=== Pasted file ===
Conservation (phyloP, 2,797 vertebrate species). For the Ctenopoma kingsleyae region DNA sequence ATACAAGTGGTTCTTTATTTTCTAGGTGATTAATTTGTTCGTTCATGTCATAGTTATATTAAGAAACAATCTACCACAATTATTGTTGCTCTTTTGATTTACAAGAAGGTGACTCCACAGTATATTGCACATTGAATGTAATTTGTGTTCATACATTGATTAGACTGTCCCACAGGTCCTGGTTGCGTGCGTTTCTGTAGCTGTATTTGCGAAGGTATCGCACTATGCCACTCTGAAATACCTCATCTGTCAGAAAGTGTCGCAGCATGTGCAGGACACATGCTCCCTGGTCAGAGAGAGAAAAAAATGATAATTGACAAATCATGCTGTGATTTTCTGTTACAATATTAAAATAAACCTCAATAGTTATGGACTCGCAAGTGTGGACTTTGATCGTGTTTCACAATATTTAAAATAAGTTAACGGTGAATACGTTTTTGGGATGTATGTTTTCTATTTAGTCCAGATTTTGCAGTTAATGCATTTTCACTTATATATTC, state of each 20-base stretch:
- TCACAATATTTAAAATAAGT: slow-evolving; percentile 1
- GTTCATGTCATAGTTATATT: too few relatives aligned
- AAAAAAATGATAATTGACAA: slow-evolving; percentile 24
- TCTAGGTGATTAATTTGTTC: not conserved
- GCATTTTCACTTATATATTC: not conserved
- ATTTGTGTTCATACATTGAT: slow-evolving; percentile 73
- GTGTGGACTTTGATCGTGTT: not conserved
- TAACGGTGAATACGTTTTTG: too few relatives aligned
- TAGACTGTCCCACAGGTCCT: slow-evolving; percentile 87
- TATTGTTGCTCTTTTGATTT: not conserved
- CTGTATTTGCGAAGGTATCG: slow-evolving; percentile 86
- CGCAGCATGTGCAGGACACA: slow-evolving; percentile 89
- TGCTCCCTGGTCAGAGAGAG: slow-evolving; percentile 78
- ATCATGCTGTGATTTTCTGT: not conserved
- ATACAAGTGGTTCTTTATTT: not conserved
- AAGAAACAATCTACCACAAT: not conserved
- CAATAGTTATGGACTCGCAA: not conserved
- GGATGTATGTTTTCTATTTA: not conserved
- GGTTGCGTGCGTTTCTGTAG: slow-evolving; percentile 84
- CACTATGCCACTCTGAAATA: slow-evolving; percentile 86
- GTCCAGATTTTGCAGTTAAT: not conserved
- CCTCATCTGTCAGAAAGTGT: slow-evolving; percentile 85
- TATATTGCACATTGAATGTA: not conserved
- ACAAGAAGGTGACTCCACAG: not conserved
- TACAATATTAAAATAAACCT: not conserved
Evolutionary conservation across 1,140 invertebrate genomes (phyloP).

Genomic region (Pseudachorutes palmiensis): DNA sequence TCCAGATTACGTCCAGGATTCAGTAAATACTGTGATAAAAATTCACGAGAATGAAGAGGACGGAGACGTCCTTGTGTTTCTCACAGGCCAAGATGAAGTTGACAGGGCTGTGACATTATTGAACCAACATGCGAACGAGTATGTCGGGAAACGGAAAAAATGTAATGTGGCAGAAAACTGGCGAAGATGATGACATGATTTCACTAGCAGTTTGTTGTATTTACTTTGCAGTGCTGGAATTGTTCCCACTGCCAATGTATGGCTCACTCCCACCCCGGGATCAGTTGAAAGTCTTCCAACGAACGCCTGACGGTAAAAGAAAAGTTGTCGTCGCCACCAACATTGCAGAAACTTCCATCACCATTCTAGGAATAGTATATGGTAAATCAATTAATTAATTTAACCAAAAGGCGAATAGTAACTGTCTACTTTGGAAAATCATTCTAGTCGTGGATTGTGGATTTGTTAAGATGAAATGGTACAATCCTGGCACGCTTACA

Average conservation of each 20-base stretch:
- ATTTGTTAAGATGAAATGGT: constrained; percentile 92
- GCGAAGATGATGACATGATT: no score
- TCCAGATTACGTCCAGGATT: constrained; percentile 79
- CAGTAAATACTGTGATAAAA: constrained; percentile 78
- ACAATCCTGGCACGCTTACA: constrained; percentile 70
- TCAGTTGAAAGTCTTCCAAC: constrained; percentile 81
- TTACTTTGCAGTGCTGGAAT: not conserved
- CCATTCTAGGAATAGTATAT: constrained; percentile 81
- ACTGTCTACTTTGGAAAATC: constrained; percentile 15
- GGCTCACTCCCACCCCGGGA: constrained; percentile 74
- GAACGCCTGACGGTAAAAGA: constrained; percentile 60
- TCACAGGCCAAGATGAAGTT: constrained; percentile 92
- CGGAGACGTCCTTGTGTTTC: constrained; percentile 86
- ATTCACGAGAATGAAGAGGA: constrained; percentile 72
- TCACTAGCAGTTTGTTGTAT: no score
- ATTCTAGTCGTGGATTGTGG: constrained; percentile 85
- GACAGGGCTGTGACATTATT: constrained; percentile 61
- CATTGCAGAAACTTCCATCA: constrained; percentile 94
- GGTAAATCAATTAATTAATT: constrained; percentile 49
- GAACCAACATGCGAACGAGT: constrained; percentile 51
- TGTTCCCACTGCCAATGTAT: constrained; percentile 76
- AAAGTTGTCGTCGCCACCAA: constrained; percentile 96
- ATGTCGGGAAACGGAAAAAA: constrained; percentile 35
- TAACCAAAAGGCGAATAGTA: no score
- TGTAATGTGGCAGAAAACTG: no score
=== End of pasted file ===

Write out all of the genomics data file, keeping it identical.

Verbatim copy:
Conservation (phyloP, 2,797 vertebrate species). For the Ctenopoma kingsleyae region DNA sequence ATACAAGTGGTTCTTTATTTTCTAGGTGATTAATTTGTTCGTTCATGTCATAGTTATATTAAGAAACAATCTACCACAATTATTGTTGCTCTTTTGATTTACAAGAAGGTGACTCCACAGTATATTGCACATTGAATGTAATTTGTGTTCATACATTGATTAGACTGTCCCACAGGTCCTGGTTGCGTGCGTTTCTGTAGCTGTATTTGCGAAGGTATCGCACTATGCCACTCTGAAATACCTCATCTGTCAGAAAGTGTCGCAGCATGTGCAGGACACATGCTCCCTGGTCAGAGAGAGAAAAAAATGATAATTGACAAATCATGCTGTGATTTTCTGTTACAATATTAAAATAAACCTCAATAGTTATGGACTCGCAAGTGTGGACTTTGATCGTGTTTCACAATATTTAAAATAAGTTAACGGTGAATACGTTTTTGGGATGTATGTTTTCTATTTAGTCCAGATTTTGCAGTTAATGCATTTTCACTTATATATTC, state of each 20-base stretch:
- TCACAATATTTAAAATAAGT: slow-evolving; percentile 1
- GTTCATGTCATAGTTATATT: too few relatives aligned
- AAAAAAATGATAATTGACAA: slow-evolving; percentile 24
- TCTAGGTGATTAATTTGTTC: not conserved
- GCATTTTCACTTATATATTC: not conserved
- ATTTGTGTTCATACATTGAT: slow-evolving; percentile 73
- GTGTGGACTTTGATCGTGTT: not conserved
- TAACGGTGAATACGTTTTTG: too few relatives aligned
- TAGACTGTCCCACAGGTCCT: slow-evolving; percentile 87
- TATTGTTGCTCTTTTGATTT: not conserved
- CTGTATTTGCGAAGGTATCG: slow-evolving; percentile 86
- CGCAGCATGTGCAGGACACA: slow-evolving; percentile 89
- TGCTCCCTGGTCAGAGAGAG: slow-evolving; percentile 78
- ATCATGCTGTGATTTTCTGT: not conserved
- ATACAAGTGGTTCTTTATTT: not conserved
- AAGAAACAATCTACCACAAT: not conserved
- CAATAGTTATGGACTCGCAA: not conserved
- GGATGTATGTTTTCTATTTA: not conserved
- GGTTGCGTGCGTTTCTGTAG: slow-evolving; percentile 84
- CACTATGCCACTCTGAAATA: slow-evolving; percentile 86
- GTCCAGATTTTGCAGTTAAT: not conserved
- CCTCATCTGTCAGAAAGTGT: slow-evolving; percentile 85
- TATATTGCACATTGAATGTA: not conserved
- ACAAGAAGGTGACTCCACAG: not conserved
- TACAATATTAAAATAAACCT: not conserved
Evolutionary conservation across 1,140 invertebrate genomes (phyloP).

Genomic region (Pseudachorutes palmiensis): DNA sequence TCCAGATTACGTCCAGGATTCAGTAAATACTGTGATAAAAATTCACGAGAATGAAGAGGACGGAGACGTCCTTGTGTTTCTCACAGGCCAAGATGAAGTTGACAGGGCTGTGACATTATTGAACCAACATGCGAACGAGTATGTCGGGAAACGGAAAAAATGTAATGTGGCAGAAAACTGGCGAAGATGATGACATGATTTCACTAGCAGTTTGTTGTATTTACTTTGCAGTGCTGGAATTGTTCCCACTGCCAATGTATGGCTCACTCCCACCCCGGGATCAGTTGAAAGTCTTCCAACGAACGCCTGACGGTAAAAGAAAAGTTGTCGTCGCCACCAACATTGCAGAAACTTCCATCACCATTCTAGGAATAGTATATGGTAAATCAATTAATTAATTTAACCAAAAGGCGAATAGTAACTGTCTACTTTGGAAAATCATTCTAGTCGTGGATTGTGGATTTGTTAAGATGAAATGGTACAATCCTGGCACGCTTACA

Average conservation of each 20-base stretch:
- ATTTGTTAAGATGAAATGGT: constrained; percentile 92
- GCGAAGATGATGACATGATT: no score
- TCCAGATTACGTCCAGGATT: constrained; percentile 79
- CAGTAAATACTGTGATAAAA: constrained; percentile 78
- ACAATCCTGGCACGCTTACA: constrained; percentile 70
- TCAGTTGAAAGTCTTCCAAC: constrained; percentile 81
- TTACTTTGCAGTGCTGGAAT: not conserved
- CCATTCTAGGAATAGTATAT: constrained; percentile 81
- ACTGTCTACTTTGGAAAATC: constrained; percentile 15
- GGCTCACTCCCACCCCGGGA: constrained; percentile 74
- GAACGCCTGACGGTAAAAGA: constrained; percentile 60
- TCACAGGCCAAGATGAAGTT: constrained; percentile 92
- CGGAGACGTCCTTGTGTTTC: constrained; percentile 86
- ATTCACGAGAATGAAGAGGA: constrained; percentile 72
- TCACTAGCAGTTTGTTGTAT: no score
- ATTCTAGTCGTGGATTGTGG: constrained; percentile 85
- GACAGGGCTGTGACATTATT: constrained; percentile 61
- CATTGCAGAAACTTCCATCA: constrained; percentile 94
- GGTAAATCAATTAATTAATT: constrained; percentile 49
- GAACCAACATGCGAACGAGT: constrained; percentile 51
- TGTTCCCACTGCCAATGTAT: constrained; percentile 76
- AAAGTTGTCGTCGCCACCAA: constrained; percentile 96
- ATGTCGGGAAACGGAAAAAA: constrained; percentile 35
- TAACCAAAAGGCGAATAGTA: no score
- TGTAATGTGGCAGAAAACTG: no score